this city to look after her work with
the Woodmen Circle, and will now be
r.ble to take up the work of collecting
for the order as well as keeping up
the membership. Mr. Droege, wno
was operated on about a. week or ten
days ago is showing the most marked
improvements and this has greatly en
couraged the members of the family
and friends in the hope that he may
be able in a very short time to re
turn to his home in this city restored
to health. Mr. Droege has not been
in good health for the past year and
it was deemed necessary to perform
the operation in order that he might
be able to recover his health and re
sume his activities.
, - , unices of the late
fhe funeral Jay
Samuel a"t from the Ger.
afternoon -s q whkh hg
man fevout member during his
Yf Stiwe and a large number of the
' f friends and neighbors gathered to
I y their tribute of esteem to the mem
jm , t ' A 1 -1 4-. V. t
ipy Ultl -
sorV 0f this worthy man and to share
el -,1 il. . ... C . f .;1tt V. rrvinf
with the sorrowing family the .grief
of parting from the onethey loved.
The services were conducted by Rev.
J. II. Steger, pastor of the church.
who spoke briefly of the life and work
of the departed and paid a tribute of
respect to his memory as well as
words of comfort for the family and
friends who had been left behind to
mourn his passing. The choir of the
church gave several selections that
were very well appreciated and con
sisted of several of the old well loved
hymns of faith. At the conclusion of
the church service the body was taken
to Oak II ill cemetery where it was
laid to rest in the family burial lot.
There were a large number of very
handsome floral remembrances laid on
the bier of the departed as a token of
the kindly feeling held for him in this
This morning the good people of
the city were greatly astonished to
view Frank Vallery, the genial land
man, of Murray, in the act of walk
ing up Main street in his sox feet and
without the usual covering of shoe
leather anu'tnis lact leu to a great
many inquiries as to why nnd vvhere
fo?e of the imitation of the barefoot
fad that has been sweeping over the
country. The truth of the matter is
that Frank is a man that will take no
cares and when he agrees to do a
thing he delivers the goods. lie was
engaged in conversation with Mart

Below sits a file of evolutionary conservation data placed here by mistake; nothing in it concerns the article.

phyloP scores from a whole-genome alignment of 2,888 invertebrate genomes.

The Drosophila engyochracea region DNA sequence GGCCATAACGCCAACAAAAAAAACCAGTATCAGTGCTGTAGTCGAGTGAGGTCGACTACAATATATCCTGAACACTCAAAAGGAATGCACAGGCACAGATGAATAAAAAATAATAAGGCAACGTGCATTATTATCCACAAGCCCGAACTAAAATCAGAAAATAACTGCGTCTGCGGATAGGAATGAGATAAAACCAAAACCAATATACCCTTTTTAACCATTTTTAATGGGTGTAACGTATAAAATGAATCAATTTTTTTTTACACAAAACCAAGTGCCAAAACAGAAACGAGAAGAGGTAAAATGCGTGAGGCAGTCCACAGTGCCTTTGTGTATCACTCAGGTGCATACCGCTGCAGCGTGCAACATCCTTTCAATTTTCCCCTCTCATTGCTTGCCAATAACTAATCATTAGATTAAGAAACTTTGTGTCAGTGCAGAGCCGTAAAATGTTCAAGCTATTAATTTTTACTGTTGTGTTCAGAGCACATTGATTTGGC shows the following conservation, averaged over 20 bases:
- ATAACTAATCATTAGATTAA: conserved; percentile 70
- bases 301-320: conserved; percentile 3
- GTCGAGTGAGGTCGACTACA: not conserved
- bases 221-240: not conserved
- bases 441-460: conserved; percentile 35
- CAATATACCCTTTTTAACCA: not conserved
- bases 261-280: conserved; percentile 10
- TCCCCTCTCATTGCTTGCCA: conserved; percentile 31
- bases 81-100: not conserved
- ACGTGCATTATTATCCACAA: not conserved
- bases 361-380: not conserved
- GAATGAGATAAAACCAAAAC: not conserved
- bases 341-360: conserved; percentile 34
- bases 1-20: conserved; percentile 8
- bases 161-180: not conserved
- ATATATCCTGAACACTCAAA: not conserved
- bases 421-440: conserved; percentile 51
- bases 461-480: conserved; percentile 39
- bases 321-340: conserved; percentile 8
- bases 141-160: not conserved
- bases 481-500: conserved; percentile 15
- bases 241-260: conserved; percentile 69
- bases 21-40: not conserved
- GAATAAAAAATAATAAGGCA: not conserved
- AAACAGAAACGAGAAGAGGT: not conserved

Williams and oi the talk Mr. Vallery
alluded to his shoe as being lucky, Mr
Williams asked how much he would
take for them and Frank stated $2.
The money was at once put u.t and the
exchange of the shoes for the coin
carried out and Frank attended ty
two friends and followed by Mart
carrying the famous $2 shoes pro
ceeded up the street to the Fetzer shoe
store where Frank proceeded to pur
chase a $5 pair at the low price of $-T
as Mart's two silver dollars went to
make up the difference. The joke of
the matter however was that the pro
cession was witnessed by several par
ties that Frank did not care about
seeing his barefoot pai-ade but he was
game and carried the stunt out to the
The firm of Warga & Schuldice are
conducting a demonstration this week
of the celebrated Frantz Preimer Co's
Electric cleaner. This device, it is
claimed, is one of the best of its kind
on the market and has been very suc
cesful in this line of work. The com
pany has a special representative with
the firm this week to look after the
demonstration and give the housewives
of the city an opportunity of trying
out this great aid in keeping the home
clean and dustproof. The firm of
Warga & Schuldice will give everyone
an opportunity of trying out the new
cleaner and the best of results will
be found from use of this modern
electrical cleaner. The ad of the
firm appears elsewhere in this issue
and .will be of much interest to the
home owners of the city who can find
an easy and modern way of cleaning
Andrew J. icKinney, one of the
aged residents of this city, passed
away at the home of his daughter in
this city Saturday after a few hours'
illness that was caused by an acute
attack of stomach .trouble. Mr. Mc
Kinney had not been in the best of
health since sustaining very severe
injuries in a runaway accident two
years ago, but his condition had not
hppn thought dangerous until Prulay
afternoon, when he was
taken very
suddenly ill and continued" t,.y
4-i i 4i, rime to his relief
worse until death tamp
1 A.
r;nff was born Aygust 4, 1 Price, Frances Sitzman, Mildred Al
Alr. jicKinnej' . . i , v.. r ,
C Tlllnrkie on1 f 1"J t'O